“This is an illegal meeting! We’re going to arrest all of you!” shouted the district police commander as he burst through the door with soldiers wielding AK-47s. Despite 29 years in power, Ugandan President Yoweri Museveni and his top officials apparently still feel threatened when they hear someone is talking about peace, which is exactly what I was doing with a handful of women and youth in Lira, Northern Uganda on December 6.
Personally, I never intended to take a deep interest in Uganda. I had met my wife Suzan, a Langi of Northern Uganda, while studying peace and conflict studies, as well as theology at Uganda Christian University in 2009. Once you fall in love, though, your life commitments tend to change. Suzan and I found ourselves quite drawn to her home region in Northern Uganda, and in 2012 we decided that if we were going to bring children into the world, we’d need to prepare a future for them — one in which they would be free from multinational corporations trying to take their land and military repression against freedom of speech.
We resolved to occupy a once-unfilled niche in the social change circles of Uganda by opening up an organization dedicated to training people in nonviolent action, which we named Solidarity Uganda. Since 2012, our organization has worked to protect communities from corporate land grabs, monitor corrupt public officials and institutions, and advance peace and justice throughout Uganda. We do so by supporting local activists, grassroots groups and communities with training, funding and other forms of support.
We are still unsure whether the district police commander knew we had gathered informally to discuss the issues affecting our community, namely the lack of financial accountability in local government, poor public service delivery and infrastructural neglect. However, to give him the benefit of the doubt, perhaps he received false information about the purpose of our meeting and acted recklessly. Regardless, we had not expected to be detained, tear gassed or threatened simply for conversing with one another. But we agreed to allow authorities to transport us (my pregnant wife Suzan, three male youths and me) to Lira’s Central Police Station, or CPS.
Word of our arrest quickly spread throughout town. During the two-minute drive from the guest house where we were arrested to CPS, one of the youths, a local district councilor named Ocen, managed to inform the whole town of our impending detainment by yelling, “I must die for my country” from the truck at gunpoint. Despite a policeman’s request for him to stop shaming them publicly, he continued as onlookers tried to make sense of the scene.
At CPS, we were asked to record statements while our phones, laptops and cameras were confiscated. We became reliant only on those who learned of our arrest and responded quickly. We gave them the phone numbers of our immediate relatives and friends who then reported to CPS to check on us as quickly as they could. Authorities placed us in a small cell that was made entirely of stone, with no mattresses, sheets, pillows or mosquito nets. Some of these cells held several dozen people with no room to lie down. We were forced to remove our shoes, and they gave us a basin for urination. Despite our request to place Suzan in our cell, she was taken to a separate room designated for females.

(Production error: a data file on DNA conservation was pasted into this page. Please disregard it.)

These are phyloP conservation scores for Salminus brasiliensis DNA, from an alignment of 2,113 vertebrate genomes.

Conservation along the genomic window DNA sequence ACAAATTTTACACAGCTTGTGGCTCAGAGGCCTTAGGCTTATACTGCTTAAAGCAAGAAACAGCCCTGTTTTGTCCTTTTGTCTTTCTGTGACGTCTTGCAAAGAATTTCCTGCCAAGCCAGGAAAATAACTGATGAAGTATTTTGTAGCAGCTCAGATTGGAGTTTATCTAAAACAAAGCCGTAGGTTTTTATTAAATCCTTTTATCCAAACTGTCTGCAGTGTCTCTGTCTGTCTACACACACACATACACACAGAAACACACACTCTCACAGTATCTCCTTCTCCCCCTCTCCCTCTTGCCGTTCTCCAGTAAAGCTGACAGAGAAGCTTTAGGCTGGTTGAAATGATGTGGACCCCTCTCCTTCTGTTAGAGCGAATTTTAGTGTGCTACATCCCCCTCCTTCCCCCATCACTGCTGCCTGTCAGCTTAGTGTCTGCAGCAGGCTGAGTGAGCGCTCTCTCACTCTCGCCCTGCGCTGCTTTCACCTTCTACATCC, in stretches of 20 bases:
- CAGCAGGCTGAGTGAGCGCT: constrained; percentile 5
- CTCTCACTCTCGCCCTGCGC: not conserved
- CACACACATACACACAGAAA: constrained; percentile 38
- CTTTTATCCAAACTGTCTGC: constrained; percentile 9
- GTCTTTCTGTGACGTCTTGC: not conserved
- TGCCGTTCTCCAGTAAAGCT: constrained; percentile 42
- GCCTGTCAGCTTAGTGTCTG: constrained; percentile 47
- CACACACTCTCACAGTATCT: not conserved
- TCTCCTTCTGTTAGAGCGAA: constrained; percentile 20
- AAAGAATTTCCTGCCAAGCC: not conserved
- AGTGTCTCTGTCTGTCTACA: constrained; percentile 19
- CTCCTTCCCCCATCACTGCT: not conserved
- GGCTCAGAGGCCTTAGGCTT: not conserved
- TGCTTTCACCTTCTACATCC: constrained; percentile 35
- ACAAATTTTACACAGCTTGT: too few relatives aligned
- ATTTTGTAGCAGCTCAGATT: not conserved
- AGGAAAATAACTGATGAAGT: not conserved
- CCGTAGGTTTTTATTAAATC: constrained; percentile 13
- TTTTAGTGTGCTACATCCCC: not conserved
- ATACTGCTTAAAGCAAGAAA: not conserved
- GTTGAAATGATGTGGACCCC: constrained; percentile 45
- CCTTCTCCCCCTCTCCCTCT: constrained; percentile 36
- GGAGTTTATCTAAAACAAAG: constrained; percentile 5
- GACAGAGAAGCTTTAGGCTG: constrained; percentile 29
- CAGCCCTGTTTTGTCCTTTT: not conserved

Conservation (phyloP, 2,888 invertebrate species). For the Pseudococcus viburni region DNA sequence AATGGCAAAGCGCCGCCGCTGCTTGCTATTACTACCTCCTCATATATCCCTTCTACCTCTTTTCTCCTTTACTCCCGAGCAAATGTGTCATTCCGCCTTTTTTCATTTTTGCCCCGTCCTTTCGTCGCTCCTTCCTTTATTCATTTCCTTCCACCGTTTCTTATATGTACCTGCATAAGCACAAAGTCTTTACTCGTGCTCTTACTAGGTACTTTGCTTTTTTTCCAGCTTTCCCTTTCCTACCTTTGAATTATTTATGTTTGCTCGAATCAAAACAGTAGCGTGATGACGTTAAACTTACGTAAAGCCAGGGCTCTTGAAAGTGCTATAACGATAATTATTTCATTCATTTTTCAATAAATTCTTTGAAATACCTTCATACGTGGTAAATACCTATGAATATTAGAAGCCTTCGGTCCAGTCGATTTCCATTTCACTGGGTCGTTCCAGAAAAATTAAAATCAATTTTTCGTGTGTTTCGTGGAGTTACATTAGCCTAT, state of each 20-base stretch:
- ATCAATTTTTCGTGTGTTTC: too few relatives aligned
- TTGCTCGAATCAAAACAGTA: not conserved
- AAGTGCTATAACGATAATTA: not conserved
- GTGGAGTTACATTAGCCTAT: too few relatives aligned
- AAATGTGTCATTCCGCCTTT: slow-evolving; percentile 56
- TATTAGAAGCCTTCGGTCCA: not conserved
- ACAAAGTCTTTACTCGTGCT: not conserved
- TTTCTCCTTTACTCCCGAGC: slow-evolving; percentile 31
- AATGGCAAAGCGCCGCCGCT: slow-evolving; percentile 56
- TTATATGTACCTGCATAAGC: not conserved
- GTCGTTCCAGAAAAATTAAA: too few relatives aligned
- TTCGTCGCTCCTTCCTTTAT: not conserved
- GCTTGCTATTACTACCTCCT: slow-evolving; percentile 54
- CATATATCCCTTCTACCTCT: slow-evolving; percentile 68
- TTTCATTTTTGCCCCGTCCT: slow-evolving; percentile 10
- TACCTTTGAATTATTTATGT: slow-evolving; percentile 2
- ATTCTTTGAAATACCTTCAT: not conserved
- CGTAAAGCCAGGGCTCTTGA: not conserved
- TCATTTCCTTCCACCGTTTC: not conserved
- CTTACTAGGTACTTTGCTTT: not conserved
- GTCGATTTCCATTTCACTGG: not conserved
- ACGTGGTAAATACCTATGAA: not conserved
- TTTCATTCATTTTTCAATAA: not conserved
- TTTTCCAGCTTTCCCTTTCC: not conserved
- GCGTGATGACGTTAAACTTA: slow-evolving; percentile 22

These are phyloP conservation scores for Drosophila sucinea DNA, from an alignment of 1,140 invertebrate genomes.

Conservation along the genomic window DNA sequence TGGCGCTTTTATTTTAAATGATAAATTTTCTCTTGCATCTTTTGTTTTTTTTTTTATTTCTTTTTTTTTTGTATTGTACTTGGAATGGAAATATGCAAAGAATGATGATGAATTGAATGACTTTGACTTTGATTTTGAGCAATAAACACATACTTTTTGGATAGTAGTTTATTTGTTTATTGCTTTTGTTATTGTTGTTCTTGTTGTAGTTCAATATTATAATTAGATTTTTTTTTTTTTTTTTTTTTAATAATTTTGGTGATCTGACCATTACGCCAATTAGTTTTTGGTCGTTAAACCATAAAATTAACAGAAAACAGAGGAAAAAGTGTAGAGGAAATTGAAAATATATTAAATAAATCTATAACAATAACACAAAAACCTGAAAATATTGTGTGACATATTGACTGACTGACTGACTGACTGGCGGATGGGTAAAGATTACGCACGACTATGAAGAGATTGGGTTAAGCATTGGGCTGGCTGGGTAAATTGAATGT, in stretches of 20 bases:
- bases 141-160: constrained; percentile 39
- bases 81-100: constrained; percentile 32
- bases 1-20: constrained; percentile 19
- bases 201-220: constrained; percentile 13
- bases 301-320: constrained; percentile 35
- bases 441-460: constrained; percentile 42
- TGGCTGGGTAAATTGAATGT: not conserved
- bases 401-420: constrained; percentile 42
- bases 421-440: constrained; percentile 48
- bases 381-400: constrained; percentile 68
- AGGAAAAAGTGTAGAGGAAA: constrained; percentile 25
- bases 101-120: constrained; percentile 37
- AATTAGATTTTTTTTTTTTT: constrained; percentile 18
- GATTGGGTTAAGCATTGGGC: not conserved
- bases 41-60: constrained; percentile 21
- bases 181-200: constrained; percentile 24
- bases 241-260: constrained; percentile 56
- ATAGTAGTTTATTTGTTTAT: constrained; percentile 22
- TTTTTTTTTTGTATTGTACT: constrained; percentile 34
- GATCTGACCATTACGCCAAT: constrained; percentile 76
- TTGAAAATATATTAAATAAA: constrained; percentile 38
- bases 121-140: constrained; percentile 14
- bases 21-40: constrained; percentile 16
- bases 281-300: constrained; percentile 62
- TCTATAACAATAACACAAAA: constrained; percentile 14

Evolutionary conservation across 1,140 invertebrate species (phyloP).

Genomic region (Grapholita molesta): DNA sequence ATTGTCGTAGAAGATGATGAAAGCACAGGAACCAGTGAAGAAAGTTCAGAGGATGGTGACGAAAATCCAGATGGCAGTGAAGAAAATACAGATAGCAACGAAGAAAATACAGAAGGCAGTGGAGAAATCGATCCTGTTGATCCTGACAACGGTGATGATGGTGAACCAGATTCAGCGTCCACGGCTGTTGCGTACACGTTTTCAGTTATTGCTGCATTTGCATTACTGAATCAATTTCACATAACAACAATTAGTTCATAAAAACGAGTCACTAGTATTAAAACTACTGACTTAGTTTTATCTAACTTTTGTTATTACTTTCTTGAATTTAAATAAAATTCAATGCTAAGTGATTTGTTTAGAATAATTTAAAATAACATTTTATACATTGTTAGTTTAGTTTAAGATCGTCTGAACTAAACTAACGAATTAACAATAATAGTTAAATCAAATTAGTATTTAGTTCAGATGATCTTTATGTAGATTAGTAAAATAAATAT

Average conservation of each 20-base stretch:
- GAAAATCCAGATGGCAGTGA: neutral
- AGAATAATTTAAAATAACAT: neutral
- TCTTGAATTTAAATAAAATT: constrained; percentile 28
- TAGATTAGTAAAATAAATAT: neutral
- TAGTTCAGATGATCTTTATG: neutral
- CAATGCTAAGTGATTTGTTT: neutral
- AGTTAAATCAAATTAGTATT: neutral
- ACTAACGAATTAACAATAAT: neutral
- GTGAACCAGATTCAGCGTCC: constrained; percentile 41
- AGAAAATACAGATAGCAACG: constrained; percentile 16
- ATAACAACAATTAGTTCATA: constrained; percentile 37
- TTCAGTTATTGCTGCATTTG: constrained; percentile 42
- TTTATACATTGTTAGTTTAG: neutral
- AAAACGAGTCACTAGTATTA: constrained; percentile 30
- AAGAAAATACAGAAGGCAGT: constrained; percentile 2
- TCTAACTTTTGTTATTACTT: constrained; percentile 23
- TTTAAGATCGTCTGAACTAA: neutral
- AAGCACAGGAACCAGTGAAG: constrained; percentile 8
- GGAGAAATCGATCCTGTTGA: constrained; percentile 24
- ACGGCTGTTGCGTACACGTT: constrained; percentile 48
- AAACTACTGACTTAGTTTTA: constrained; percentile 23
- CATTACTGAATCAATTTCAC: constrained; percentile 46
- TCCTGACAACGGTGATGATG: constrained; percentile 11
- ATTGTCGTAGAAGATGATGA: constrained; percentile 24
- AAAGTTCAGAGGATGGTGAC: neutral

We didn’t find out until later that word about our arrest had spread throughout town that evening. Local councilors, public servants, neighbors, family members and a few local media contacts came to visit us the following morning. There we more than 100 visitors that reported the following day, asking to see us. A few were permitted to enter, but most were prevented and even threatened with arrest.
Once we had settled in our cell, we agreed our first objective was to get Suzan released. In Ugandan detention centers, only one plate of cornmeal and beans is served each day (and we weren’t about to eat food prepared by a government notorious for poisoning people). For a pregnant woman who went to sleep hungry, woke up hungry, and was forced to perform janitorial duties around CPS on an empty stomach, these conditions were not favorable.
We succeeded in getting Suzan released after 24 hours in detainment by having her family members, including our young daughter and a former policeman, appear before authorities and request her release. Fortunately, authorities were primarily targeting me — since I was a suspicious foreigner in their view — and Ocen, who belonged to an opposition party. Ultimately, they likely realized it might lead to bad publicity if they were to detain the pregnant wife of an American for more than 24 hours.
As soon as Suzan was able to get online, she posted messages on Facebook asking for prayers. Board members and friends of Solidarity Uganda came together and mobilized an emergency fund for the detained. This sent a message that supporters around the world were mobilizing financially.
Solidarity Uganda’s network also informed the media in my hometown of Harrisburg, Pa., about our situation, and students and teachers in some public schools of central Pennsylvania wrote letters and called political leaders, the Ugandan Embassy in Washington, and the U.S. Embassy in Uganda advocating for our release. Since the U.S. provides massive amounts of funding for notoriously abusive proxy militias that Uganda sends on U.S. initiatives throughout Africa, driving a wedge between this tight diplomatic relationship was a welcomed opportunity.
After cooperating with authorities’ interrogations for about four days, we were told we would be transferred to Kireka Special Investigations Unit, a six-hour journey to the capital city, by night. Having heard many stories about disappearances at night, we created a non-verbal communication system to alert each another to danger in case we were prevented from talking. (Fortunately, our police escorts were rather friendly, having themselves been victimized by Uganda’s top-heavy regime, so we never needed to use it.)
Once we knew we were going to be transferred to Kireka Special Investigations Unit — a facility feared for its reputation of torturing suspects with electrocution, physical beatings, exposure to human feces and other forms of physical and psychological torture — we informed everyone we knew about our transfer. Many loved ones assumed we were going to be killed. Some boarded buses to make the six-hour journey to the capital city. Others informed colleagues, human rights workers and lawyers in Kampala to go and visit us. TV stations also showed up, but were denied entry.